A drug that could increase production of antioxidants has been shown to stop the progression of the Parkinson's disease in mice. It is now being tested in humans.
"Drugs currently used to treat Parkinson's disease just treat symptoms; they do not stop the disease from getting worse," said senior author Curt Freed, MD, who heads the division of Clinical Pharmacology and Toxicology at the University of Colorado School of Medicine. "We've now discovered that we can prevent the progression of the disease by turning on a protective gene in the brain."
AdvertisementThe results have been published on line in the Journal of Biological Chemistry.
Lead author Wenbo Zhou, PhD, Assistant Professor of Medicine, and Freed, a national pioneer in Parkinson's research, have found that the drug phenylbutyrate turns on a gene that can protect dopamine neurons in Parkinson's disease. The gene, called DJ-1, can increase production of antioxidants like glutathione to reduce the debilitating effects of excess oxygen in brain cells. In addition, activating DJ-1 helps cells eliminate abnormal proteins that otherwise accumulate and kill brain cells. Dopamine neurons are particularly susceptible to too much oxygen and abnormal protein deposits. Parkinson's disease is caused by dying midbrain dopamine neurons.
Zhou and Freed have studied the DJ-1 gene since 2003 when a European group discovered that mutations in DJ-1 could cause Parkinson's disease. The Colorado scientists immediately started work to see why the gene was so important and have published a series of papers on the subject since 2005. But to convert their findings into a practical treatment for Parkinson's disease, they needed to find a drug to turn on the DJ-1 gene.
"We know some drugs can turn on genes. For example, steroids like testosterone act on genes in muscle cells to create muscle bulk," said Freed.
After testing many drugs, the team found that phenylbutyrate could activate DJ-1 and keep dopamine neurons from dying. Next, they put the drug in the drinking water of mice genetically programmed to get Parkinson's disease as they aged.
Aging mice receiving the drug were able to move normally, had no decline in mental function, and their brains did not accumulate the protein that causes Parkinson's. By contrast, older animals that did not get the drug saw a steady decline in their ability to move as their brains were damaged by abnormal proteins.
The researchers began giving phenylbutyrate to people in 2009, to test the safety of the drug in Parkinson patients.
Zhou and Freed will publish the human results in the coming months.
"We look forward to a future when Parkinson patients will be able to take a pill that will turn on the DJ-1 gene and stop the progressive disability associated with the illness," Freed said. "Right now, when you get the diagnosis of Parkinson's, you can expect to have a steady decline in the ability to move. While drugs like L-DOPA are very important for generating dopamine in the brain and making movement possible, these drugs have little impact on the ongoing deterioration of the patients' own brain cells."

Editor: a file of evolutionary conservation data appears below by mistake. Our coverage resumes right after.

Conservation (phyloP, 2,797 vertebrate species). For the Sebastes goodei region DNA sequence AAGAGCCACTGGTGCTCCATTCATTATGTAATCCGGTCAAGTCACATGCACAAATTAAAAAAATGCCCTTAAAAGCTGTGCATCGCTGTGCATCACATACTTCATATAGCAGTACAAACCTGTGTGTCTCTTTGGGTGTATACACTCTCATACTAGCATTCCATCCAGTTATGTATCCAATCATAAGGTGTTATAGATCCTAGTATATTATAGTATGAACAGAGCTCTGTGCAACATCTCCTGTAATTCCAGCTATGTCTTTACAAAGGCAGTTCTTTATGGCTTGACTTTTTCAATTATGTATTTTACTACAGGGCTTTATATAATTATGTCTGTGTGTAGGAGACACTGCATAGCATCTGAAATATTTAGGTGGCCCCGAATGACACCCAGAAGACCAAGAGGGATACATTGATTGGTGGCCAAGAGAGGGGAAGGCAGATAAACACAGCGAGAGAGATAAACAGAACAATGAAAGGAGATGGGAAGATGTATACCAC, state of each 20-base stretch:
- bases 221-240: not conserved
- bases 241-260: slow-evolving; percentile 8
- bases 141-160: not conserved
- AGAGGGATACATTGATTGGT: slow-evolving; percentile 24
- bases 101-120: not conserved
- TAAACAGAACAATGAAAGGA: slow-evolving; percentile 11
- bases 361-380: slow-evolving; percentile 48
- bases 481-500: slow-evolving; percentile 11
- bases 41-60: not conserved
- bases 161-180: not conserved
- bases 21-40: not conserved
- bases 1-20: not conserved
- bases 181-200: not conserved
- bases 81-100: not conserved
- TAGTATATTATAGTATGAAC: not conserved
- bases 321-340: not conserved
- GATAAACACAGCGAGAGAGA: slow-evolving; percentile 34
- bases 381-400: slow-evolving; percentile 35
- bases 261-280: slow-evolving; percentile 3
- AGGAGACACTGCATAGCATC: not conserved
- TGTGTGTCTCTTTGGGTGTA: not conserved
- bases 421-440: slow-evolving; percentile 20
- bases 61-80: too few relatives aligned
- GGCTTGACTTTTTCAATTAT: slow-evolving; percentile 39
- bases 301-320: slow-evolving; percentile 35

Over one million people in the United State have the disease which usually strikes those in their 50s and 60s. Patients have a decline in their ability to walk, talk, and write because of slow movement and rigid muscles. They develop tremors and reflexes slow down. The current treatment of Parkinson's is based on drugs that increase dopamine production in the brain.
Freed is a national leader in transplanting dopamine cells into the human brain to relieve symptoms. He and his neurosurgical colleague Robert Breeze, MD, have done the operation in 61 patients, more than any other group in the world. The procedure can replace the need for drugs but even cell transplants do not prevent the progression of the disease.
Freed and Zhou are now looking for other drugs that might turn on the DJ-1 gene. One drawback of phenylbutyrate is that patients must take very large doses, 16 grams per day or 32 large tablets taken at frequent intervals. While the drug is approved by the FDA for treating a rare genetic disease in infants, whether it can stop Parkinson's in people remains to be seen.
But Zhou and Freed believe the discovery offers new hope for those suffering from Parkinson's disease.
"If we can say to someone that as of today we can stop your disease from getting worse, that would be a truly significant achievement," Freed said.
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